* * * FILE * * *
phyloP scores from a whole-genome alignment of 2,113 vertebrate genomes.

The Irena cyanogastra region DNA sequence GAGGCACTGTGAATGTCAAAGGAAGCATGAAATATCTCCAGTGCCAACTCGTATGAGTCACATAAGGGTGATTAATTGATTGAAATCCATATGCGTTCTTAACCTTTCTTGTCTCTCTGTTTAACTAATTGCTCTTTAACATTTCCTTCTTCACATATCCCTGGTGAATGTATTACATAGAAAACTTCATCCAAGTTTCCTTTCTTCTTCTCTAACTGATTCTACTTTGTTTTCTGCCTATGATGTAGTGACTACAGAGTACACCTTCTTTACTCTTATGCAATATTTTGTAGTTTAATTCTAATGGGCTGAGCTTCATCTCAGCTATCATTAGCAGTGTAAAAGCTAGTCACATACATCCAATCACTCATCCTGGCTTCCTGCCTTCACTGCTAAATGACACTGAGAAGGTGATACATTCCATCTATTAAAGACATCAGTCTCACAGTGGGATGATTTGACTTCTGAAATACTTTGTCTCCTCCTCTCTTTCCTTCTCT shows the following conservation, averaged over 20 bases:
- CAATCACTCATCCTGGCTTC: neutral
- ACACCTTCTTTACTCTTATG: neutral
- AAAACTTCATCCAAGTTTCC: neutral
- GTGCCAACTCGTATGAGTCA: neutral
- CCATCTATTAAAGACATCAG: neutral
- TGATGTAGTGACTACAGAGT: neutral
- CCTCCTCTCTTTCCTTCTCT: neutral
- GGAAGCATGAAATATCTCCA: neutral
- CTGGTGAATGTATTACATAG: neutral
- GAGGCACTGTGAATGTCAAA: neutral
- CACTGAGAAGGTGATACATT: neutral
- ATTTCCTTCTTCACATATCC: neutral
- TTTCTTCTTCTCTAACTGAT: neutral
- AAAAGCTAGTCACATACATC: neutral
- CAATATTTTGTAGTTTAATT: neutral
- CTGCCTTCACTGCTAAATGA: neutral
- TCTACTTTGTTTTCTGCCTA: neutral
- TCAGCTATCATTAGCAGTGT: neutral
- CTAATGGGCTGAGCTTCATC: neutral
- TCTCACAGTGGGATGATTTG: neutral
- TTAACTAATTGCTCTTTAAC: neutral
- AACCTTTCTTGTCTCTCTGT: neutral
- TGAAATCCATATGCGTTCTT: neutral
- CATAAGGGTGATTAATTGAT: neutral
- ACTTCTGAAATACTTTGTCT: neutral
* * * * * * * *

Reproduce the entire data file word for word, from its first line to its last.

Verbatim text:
phyloP scores from a whole-genome alignment of 2,113 vertebrate genomes.

The Irena cyanogastra region DNA sequence GAGGCACTGTGAATGTCAAAGGAAGCATGAAATATCTCCAGTGCCAACTCGTATGAGTCACATAAGGGTGATTAATTGATTGAAATCCATATGCGTTCTTAACCTTTCTTGTCTCTCTGTTTAACTAATTGCTCTTTAACATTTCCTTCTTCACATATCCCTGGTGAATGTATTACATAGAAAACTTCATCCAAGTTTCCTTTCTTCTTCTCTAACTGATTCTACTTTGTTTTCTGCCTATGATGTAGTGACTACAGAGTACACCTTCTTTACTCTTATGCAATATTTTGTAGTTTAATTCTAATGGGCTGAGCTTCATCTCAGCTATCATTAGCAGTGTAAAAGCTAGTCACATACATCCAATCACTCATCCTGGCTTCCTGCCTTCACTGCTAAATGACACTGAGAAGGTGATACATTCCATCTATTAAAGACATCAGTCTCACAGTGGGATGATTTGACTTCTGAAATACTTTGTCTCCTCCTCTCTTTCCTTCTCT shows the following conservation, averaged over 20 bases:
- CAATCACTCATCCTGGCTTC: neutral
- ACACCTTCTTTACTCTTATG: neutral
- AAAACTTCATCCAAGTTTCC: neutral
- GTGCCAACTCGTATGAGTCA: neutral
- CCATCTATTAAAGACATCAG: neutral
- TGATGTAGTGACTACAGAGT: neutral
- CCTCCTCTCTTTCCTTCTCT: neutral
- GGAAGCATGAAATATCTCCA: neutral
- CTGGTGAATGTATTACATAG: neutral
- GAGGCACTGTGAATGTCAAA: neutral
- CACTGAGAAGGTGATACATT: neutral
- ATTTCCTTCTTCACATATCC: neutral
- TTTCTTCTTCTCTAACTGAT: neutral
- AAAAGCTAGTCACATACATC: neutral
- CAATATTTTGTAGTTTAATT: neutral
- CTGCCTTCACTGCTAAATGA: neutral
- TCTACTTTGTTTTCTGCCTA: neutral
- TCAGCTATCATTAGCAGTGT: neutral
- CTAATGGGCTGAGCTTCATC: neutral
- TCTCACAGTGGGATGATTTG: neutral
- TTAACTAATTGCTCTTTAAC: neutral
- AACCTTTCTTGTCTCTCTGT: neutral
- TGAAATCCATATGCGTTCTT: neutral
- CATAAGGGTGATTAATTGAT: neutral
- ACTTCTGAAATACTTTGTCT: neutral